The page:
(MADISON, WI) — Today Democratic Party of Wisconsin Chair Ben Wikler hosted a press call revealing the number of doors knocked, the amount of money raised, and the digital impact the state party made during their one year out weekend of action. The initial goals were to knock 50,000 doors and raise $100,000 from 1618 people. The DPW shattered those goals, knocking over 54,000 doors with the help of the over 2,400 volunteers as well as raising over $153,899 from 4,031 people. In addition, the party made a large digital footprint on Twitter alone, with at least 14,500 tweets about the party’s work from over 9,000 unique authors. This generated over 150 million impressions and over 54,000 engagements.

The party targeted infrequent, Independent, and disgruntled Republican voters — individuals who are not part of a traditional Get Out The Vote voter file. This will pay huge dividends as Wisconsin Democrats find new voters who are tired of Donald Trump’s broken promises.

“In an off year with no election day and no candidates on the ballots we saw dozens and dozens of canvasses launching multiple times in every corner of the state that resulted in over 54,000 doors being knocked,” Wikler said on the call. “The thing that made this possible is the unprecedented level of energy and focus by Democrats at the grassroots level across Wisconsin. There’s a clear sense in our guts that this election could come down to Wisconsin and we’re going to leave no stone unturned. We’ve never seen this level of energy this early in our grassroots. People are ready for change in the White House — voters want stability and a leader who is on their side, not one who is only out for themselves.”

Wikler was joined by State Senator Patty Schachtner and Assemblywoman Robyn Vining. Schachtner won a seat that had been held by Republicans for 17 years and Vining picked up a seat that had previously been held by Scott Walker. Winning back voters in rural and suburban Wisconsin will be crucial for Democrats winning back the state in 2020. Schachtner and Vining discussed what issues they heard about most from voters while canvassing during the weekend of action.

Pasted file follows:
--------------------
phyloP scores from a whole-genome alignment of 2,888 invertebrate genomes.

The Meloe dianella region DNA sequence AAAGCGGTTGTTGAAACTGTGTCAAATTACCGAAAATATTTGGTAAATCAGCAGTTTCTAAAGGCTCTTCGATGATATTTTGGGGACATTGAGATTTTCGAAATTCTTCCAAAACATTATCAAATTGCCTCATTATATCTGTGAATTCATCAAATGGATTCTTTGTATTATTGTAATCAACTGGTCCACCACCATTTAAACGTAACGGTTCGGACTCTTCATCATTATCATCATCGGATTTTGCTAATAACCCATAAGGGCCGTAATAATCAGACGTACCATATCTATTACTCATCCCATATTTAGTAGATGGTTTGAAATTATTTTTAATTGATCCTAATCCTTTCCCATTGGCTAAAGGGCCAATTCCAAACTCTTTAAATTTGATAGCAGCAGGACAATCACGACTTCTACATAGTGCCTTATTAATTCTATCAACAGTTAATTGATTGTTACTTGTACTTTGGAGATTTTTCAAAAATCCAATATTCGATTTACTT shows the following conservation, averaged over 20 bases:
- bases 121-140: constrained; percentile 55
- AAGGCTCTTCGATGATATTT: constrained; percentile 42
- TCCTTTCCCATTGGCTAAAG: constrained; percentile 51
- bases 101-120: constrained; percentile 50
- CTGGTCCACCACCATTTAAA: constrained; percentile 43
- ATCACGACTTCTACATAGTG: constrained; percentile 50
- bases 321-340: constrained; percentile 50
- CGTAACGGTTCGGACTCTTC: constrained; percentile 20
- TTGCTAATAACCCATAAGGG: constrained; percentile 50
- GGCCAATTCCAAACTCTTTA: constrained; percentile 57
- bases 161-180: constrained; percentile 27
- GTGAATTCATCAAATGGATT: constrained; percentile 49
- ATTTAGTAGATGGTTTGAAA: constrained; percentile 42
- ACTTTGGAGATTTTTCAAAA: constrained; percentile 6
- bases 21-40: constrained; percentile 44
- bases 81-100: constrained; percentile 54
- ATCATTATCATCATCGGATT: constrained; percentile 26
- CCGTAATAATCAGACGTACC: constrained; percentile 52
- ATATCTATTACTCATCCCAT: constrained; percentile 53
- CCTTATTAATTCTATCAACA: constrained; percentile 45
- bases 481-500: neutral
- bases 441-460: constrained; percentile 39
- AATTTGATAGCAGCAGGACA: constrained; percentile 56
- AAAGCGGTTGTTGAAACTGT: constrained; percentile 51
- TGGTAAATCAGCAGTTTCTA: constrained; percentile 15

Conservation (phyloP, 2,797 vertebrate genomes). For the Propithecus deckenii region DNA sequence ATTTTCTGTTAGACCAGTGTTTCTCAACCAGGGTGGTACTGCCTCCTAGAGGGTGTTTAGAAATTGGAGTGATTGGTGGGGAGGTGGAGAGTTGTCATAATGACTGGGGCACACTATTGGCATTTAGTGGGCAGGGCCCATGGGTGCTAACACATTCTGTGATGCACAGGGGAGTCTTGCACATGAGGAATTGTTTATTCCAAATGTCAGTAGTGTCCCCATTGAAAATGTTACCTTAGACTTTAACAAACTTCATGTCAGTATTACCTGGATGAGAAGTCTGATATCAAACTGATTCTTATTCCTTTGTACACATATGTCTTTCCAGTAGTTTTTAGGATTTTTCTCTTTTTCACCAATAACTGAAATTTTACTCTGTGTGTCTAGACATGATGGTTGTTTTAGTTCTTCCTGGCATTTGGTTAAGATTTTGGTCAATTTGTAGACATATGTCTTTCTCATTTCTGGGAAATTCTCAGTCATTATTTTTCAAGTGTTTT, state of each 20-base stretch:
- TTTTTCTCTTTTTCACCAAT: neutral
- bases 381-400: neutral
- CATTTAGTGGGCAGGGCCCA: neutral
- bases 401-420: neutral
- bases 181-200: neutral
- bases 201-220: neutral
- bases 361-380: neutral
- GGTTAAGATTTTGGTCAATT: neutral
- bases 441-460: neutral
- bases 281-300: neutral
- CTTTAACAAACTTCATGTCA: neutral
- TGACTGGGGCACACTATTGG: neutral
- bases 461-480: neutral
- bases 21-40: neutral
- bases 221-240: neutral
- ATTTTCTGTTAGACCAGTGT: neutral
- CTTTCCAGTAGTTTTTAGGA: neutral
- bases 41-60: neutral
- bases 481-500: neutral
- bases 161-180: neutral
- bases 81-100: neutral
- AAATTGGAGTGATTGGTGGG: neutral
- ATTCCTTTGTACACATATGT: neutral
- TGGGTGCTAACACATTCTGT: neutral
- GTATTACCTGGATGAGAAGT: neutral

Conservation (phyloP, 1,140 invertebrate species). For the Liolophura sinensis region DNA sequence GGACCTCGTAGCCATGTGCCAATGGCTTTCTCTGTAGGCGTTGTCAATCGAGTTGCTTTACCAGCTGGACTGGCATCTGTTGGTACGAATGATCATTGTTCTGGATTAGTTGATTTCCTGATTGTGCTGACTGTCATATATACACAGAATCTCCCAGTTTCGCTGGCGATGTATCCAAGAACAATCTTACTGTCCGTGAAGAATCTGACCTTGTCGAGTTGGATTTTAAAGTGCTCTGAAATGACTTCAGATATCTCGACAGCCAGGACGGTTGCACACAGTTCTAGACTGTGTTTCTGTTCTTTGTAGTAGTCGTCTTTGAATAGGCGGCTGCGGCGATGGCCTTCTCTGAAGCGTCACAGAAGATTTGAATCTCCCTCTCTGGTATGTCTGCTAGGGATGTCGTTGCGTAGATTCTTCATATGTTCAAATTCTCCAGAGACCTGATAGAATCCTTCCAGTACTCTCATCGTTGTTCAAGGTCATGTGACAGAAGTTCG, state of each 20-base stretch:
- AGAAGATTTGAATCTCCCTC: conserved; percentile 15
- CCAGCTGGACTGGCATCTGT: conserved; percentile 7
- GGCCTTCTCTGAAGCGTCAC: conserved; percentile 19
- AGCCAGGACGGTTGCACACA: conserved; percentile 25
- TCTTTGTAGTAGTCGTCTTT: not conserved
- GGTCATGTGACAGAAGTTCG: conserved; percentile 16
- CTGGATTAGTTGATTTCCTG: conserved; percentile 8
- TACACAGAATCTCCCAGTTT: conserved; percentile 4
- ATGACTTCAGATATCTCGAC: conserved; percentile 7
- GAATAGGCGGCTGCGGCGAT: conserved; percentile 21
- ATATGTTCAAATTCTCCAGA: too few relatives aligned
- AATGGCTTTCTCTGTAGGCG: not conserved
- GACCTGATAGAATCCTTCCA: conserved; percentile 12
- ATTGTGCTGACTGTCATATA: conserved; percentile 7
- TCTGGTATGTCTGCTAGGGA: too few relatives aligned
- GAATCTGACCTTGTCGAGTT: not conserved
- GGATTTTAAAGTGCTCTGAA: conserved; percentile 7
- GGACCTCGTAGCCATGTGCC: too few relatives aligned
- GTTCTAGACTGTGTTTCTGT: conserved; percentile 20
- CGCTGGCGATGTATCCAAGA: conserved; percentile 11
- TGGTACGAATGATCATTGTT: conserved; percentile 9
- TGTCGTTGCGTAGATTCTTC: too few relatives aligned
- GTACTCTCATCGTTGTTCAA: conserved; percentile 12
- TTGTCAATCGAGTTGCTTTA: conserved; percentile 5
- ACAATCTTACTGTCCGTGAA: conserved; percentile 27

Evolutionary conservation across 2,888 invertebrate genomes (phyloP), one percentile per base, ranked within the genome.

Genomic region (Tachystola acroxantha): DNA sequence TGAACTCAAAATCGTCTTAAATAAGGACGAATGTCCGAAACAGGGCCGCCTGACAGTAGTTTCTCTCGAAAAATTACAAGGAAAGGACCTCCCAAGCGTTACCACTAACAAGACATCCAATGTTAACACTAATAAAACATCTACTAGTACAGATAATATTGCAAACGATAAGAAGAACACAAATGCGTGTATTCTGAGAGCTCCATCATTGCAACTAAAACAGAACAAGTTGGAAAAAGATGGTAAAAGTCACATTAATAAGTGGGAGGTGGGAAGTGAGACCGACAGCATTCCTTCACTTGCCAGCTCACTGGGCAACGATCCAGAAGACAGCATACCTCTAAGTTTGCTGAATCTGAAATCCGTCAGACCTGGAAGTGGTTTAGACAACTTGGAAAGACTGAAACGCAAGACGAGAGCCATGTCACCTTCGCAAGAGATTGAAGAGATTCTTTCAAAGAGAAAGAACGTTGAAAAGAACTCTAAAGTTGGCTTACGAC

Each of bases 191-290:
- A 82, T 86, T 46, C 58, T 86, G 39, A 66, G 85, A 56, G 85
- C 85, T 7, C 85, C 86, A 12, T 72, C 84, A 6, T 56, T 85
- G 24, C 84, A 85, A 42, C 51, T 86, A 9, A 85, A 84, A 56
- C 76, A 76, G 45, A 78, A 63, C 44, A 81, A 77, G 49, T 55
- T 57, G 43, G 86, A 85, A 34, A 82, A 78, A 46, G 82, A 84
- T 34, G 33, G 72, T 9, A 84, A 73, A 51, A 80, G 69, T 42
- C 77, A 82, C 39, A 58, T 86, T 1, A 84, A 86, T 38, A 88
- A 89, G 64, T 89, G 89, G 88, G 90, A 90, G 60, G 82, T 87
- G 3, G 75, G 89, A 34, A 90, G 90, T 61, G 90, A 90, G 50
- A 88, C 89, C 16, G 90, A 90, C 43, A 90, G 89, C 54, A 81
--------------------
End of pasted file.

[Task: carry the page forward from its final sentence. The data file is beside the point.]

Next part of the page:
On the call, Vining said, in part, “I’ve never seen energy like what I saw Waukesha County on Saturday morning. Wisconsinites recognize they need a partner in White House who keeps their promises. I’ve heard Republican leadership say, ‘People don’t like Trump’s behavior, but they like his results’— that’s simply not true. I do not hear that at all.  People are well aware that President Trump has broken his promises on health care and that he’s done a 180 on passing meaningful common sense gun safety reform. We deserve better — that’s what we heard this weekend, and that’s what we’ll continue to hear as we get closer to the 2020 election.”

On the call, Schachtner said, in part, “What I noticed this weekend is that the voters I spoke to in Northwest Wisconsin aren’t so different then those that Robyn spoke with. What I hear the most is that the people in district 10 want to start feeling like we’re putting people first — what is happening to them when they go home at night to their families. We all fought really hard for the blue wave in 2018 and what’s going on is really just beginning. The energy that we’re feeling out there and hearing from folks is clear that they do want change. They don’t want to vote for four more years of gridlock.”

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